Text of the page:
In my final blog in this series, I focus on how business writers can achieve better results with lateral thinking. In my previous blogs, I talked about lateral thinking as every writer’s resource, how to boost lateral thinking for writers and why writing is only half the story.
I once held the assumption that if I could write fiction then I could write for business. Buoyed by this notion and the assurance of an easy credit, I handed in a soft new release assignment which tipped the scales at 1,800 words.
In response, my instructor commented…
Patty there is some good writing here but it would cost a fortune to circulate over a newswire. Writing for business is an exercise in what you can say quickly. No journalist is going to sift through four pages to find the story.
So what I have learned is that at its core contemporary business writing is basically a story with a purpose. It’s ‘applied’ writing. It could be a biography, an appointment notice, a fact sheet or a web document. It still has to conform to its end use in length, style and content.
Business writers should:
- Take a conversational tone, informal but professional
- Reflect the proper tense. Use past tense for a hard news release, a contract signing or major announcement. Use present tense for a soft news release, a personal profile or a trending story
- Craft simple, clear, short sentences aimed at a grade nine reading level. Try the Flesch-Kincaid Readability Score and Grade Level Indicator. It’s a feature of Microsoft Word. If your writing, scores between 60 and 70 (the reading level of a 14 year old student), then you will reach and engage most people Ensure the writing functions interactively. You should hook your reader but you should also inspire, fully inform or motivate them to act, with an economy of words
- Follow the inverted pyramid rule (The Lead, The Body and The Tail)
These are most of the basic ‘Business Writing 101’ rules but if your aim is to craft truly memorable material you have to dig a little deeper. You have to transcend the boundaries of what you know and how you use it. You have to employ your lateral thinking skills.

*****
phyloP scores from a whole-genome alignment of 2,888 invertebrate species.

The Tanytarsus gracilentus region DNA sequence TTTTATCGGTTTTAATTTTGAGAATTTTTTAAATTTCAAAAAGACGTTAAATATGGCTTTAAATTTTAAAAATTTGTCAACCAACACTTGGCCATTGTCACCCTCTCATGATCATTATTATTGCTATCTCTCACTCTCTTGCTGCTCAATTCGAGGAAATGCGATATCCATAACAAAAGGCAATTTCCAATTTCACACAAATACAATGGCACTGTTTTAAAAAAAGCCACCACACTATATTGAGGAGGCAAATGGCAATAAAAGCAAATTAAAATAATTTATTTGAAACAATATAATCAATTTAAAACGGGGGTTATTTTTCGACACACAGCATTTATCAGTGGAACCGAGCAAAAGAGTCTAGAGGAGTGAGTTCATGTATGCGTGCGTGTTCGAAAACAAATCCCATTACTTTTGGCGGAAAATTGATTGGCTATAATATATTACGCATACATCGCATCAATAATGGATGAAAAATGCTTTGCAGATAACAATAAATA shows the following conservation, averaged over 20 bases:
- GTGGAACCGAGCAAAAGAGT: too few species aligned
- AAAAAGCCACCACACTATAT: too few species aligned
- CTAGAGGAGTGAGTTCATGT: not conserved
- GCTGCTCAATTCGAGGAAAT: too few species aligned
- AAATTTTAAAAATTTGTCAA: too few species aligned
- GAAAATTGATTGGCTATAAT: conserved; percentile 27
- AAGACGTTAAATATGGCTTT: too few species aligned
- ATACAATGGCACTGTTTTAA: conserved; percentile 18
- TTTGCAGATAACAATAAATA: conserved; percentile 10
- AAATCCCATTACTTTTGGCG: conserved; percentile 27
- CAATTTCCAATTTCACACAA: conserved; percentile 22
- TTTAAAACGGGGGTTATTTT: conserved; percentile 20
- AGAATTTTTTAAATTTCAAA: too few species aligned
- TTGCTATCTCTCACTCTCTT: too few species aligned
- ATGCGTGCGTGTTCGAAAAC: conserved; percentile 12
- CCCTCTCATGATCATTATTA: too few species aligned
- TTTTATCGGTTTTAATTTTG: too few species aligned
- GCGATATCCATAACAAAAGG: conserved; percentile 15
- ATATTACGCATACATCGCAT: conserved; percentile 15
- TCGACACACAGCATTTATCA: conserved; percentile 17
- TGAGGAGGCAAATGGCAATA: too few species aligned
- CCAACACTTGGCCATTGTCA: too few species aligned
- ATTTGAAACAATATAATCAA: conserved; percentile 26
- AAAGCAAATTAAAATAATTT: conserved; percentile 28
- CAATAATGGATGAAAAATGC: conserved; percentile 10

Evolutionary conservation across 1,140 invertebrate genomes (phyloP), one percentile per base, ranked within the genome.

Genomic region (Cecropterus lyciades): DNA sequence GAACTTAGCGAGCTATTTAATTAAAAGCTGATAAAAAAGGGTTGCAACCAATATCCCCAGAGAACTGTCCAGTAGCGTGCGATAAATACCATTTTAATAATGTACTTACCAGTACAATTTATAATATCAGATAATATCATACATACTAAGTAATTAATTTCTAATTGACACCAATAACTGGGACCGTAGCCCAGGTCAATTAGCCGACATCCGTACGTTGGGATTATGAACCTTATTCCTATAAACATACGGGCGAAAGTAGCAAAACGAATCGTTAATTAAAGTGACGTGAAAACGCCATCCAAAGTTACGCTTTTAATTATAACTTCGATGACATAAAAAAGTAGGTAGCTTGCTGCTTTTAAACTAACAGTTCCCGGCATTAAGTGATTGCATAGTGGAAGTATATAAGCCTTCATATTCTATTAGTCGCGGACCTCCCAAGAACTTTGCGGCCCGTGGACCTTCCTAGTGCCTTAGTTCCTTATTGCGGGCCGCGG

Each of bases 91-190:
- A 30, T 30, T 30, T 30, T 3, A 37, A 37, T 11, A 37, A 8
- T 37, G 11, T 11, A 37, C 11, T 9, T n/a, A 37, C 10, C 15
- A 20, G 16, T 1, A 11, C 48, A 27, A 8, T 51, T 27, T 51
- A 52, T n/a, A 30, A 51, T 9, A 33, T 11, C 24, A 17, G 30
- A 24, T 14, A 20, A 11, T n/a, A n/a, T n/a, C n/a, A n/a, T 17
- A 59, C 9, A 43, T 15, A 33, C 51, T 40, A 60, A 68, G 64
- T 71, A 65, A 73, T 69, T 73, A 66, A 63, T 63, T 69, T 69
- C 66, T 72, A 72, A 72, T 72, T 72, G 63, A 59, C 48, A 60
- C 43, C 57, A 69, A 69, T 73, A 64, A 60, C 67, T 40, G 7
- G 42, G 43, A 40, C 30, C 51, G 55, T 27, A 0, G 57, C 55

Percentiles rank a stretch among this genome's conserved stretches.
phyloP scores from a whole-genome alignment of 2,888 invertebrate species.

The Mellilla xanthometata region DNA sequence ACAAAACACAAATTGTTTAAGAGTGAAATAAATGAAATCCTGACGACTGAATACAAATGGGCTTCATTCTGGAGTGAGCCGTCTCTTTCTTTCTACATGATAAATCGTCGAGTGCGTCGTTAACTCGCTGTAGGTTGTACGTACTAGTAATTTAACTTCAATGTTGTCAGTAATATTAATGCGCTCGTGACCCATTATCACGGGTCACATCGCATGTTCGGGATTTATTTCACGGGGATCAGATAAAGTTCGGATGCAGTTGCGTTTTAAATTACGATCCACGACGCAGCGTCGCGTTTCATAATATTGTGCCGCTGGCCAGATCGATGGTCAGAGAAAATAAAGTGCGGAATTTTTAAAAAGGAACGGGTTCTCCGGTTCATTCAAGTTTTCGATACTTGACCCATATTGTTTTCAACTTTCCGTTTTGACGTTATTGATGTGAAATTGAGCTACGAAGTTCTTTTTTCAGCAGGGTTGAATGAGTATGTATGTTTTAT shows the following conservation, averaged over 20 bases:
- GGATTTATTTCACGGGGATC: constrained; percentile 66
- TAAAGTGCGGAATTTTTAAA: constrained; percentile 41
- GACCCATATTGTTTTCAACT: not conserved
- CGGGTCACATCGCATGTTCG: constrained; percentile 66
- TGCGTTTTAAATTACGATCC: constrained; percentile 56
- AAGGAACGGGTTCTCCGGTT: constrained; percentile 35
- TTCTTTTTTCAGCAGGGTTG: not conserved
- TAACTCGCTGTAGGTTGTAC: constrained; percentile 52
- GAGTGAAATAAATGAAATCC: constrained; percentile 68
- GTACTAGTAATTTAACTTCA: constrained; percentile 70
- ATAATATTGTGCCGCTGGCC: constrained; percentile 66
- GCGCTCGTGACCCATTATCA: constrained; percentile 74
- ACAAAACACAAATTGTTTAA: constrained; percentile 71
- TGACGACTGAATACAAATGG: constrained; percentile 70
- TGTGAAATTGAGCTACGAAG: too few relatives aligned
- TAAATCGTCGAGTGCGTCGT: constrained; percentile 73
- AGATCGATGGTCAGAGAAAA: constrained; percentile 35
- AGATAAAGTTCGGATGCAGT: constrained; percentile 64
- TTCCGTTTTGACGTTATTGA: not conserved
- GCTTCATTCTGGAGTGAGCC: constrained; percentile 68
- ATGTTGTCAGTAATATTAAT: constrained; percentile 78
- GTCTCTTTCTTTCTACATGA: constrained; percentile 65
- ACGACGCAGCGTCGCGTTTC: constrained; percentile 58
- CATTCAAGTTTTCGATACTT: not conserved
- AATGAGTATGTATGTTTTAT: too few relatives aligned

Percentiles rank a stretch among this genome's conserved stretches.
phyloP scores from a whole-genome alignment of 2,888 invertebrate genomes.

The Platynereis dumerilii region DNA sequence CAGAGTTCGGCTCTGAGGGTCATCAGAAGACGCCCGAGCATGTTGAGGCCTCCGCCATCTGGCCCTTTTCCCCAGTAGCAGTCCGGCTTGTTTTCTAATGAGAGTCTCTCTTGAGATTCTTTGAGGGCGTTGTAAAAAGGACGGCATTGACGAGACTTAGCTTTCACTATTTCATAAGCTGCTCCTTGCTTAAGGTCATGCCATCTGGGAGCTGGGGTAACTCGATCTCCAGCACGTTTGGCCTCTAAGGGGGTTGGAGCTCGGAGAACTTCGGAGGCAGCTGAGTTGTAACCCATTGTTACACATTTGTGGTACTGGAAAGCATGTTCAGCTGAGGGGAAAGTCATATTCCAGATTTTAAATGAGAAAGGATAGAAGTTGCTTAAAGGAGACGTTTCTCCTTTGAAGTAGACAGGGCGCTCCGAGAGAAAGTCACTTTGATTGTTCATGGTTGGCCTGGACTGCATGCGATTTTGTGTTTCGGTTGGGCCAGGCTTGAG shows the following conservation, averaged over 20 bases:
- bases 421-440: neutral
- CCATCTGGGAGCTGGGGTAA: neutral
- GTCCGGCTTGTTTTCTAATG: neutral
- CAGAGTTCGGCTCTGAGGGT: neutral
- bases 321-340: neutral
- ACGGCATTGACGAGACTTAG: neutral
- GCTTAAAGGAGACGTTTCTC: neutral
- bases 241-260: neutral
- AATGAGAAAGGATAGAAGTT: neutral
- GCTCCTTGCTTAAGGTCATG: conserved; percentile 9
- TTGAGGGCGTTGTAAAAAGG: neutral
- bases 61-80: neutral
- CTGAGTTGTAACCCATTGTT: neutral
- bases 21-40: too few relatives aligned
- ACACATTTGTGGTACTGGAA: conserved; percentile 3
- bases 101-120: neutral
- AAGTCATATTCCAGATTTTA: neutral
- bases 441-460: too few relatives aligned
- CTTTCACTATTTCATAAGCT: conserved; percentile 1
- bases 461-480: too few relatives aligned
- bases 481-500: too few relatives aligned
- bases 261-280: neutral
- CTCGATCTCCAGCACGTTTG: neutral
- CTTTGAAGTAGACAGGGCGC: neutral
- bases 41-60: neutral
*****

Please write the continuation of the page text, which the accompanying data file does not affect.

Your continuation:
Most ideas are not original. They are usually old ideas combined in new ways. Take for example, the Gutenberg printing press. There was a time when all books had to be copied out by hand or stamped with fixed woodblocks. In 1450, Gutenberg combined the flexibility of a coin punch with the power of a wine press, to create a printing method with movable type. This is lateral thinking at its best. It is a perfect example of what can happen when you combine distantly related ideas in a new way. The printing press allowed for the rapid reproduction and distribution of books. It ignited the spread of intellectual enlightenment throughout the Western world.
Lateral thinking drives extraordinary innovation… That includes writing.
Here are four exercises to take your craft to the next level.
- Come up with three products or topics based on contradictory combinations. Write a news release based on those combinations.
For example: An inflatable dartboard (Yes it does have a market when you include Velcro darts. Just think of it, a decor friendly dartboard that you can hang on any wall).
- Write from three radically different viewpoints. Use your client’s voice, your own voice and then the voice of the product. You can also try writing the same material in three genres: marketing, fiction and educational.
- Cogitate: Once you put some time into your writing. Go do something else. Upon your return it’s likely your reservoir for ideas will be overflowing. By separating analysis from the creative part of writing, you open the door to lateral thinking or right brain activity.
- Try the six thinking hats exercise. It’s a proposal analysis tool, created by Edward de Bono. Imagine six virtual hats in six different colours, white, red, yellow, black, green and blue
- Pull on the white hat. Gather all the information you need to support your writing
- Switch to red. Record your immediate impressions of the product or topic
- Switch to yellow. Document everything positive about the product or topic
- Switch to black. Make note of what is wrong with the product or topic
- Switch to green. Record every way the product or topic could be improved
- Switch to blue and evaluate whether truly innovative ideas have been generated
In summary, as a business writer you should demand of yourself, passion, passion is infectious. You should also challenge your assumptions and retool criticism to drive personal growth.
And to conclude my four part series on writing, here is your call to action.
Can you solve the following riddle using your lateral thinking skills?
The Coconut Millionaire
A man buys coconuts for $5 a dozen and sells them at $3 a dozen.
Because of this he becomes a millionaire.
How does he do it?
Click here to find the answer on page 168, Appendix 2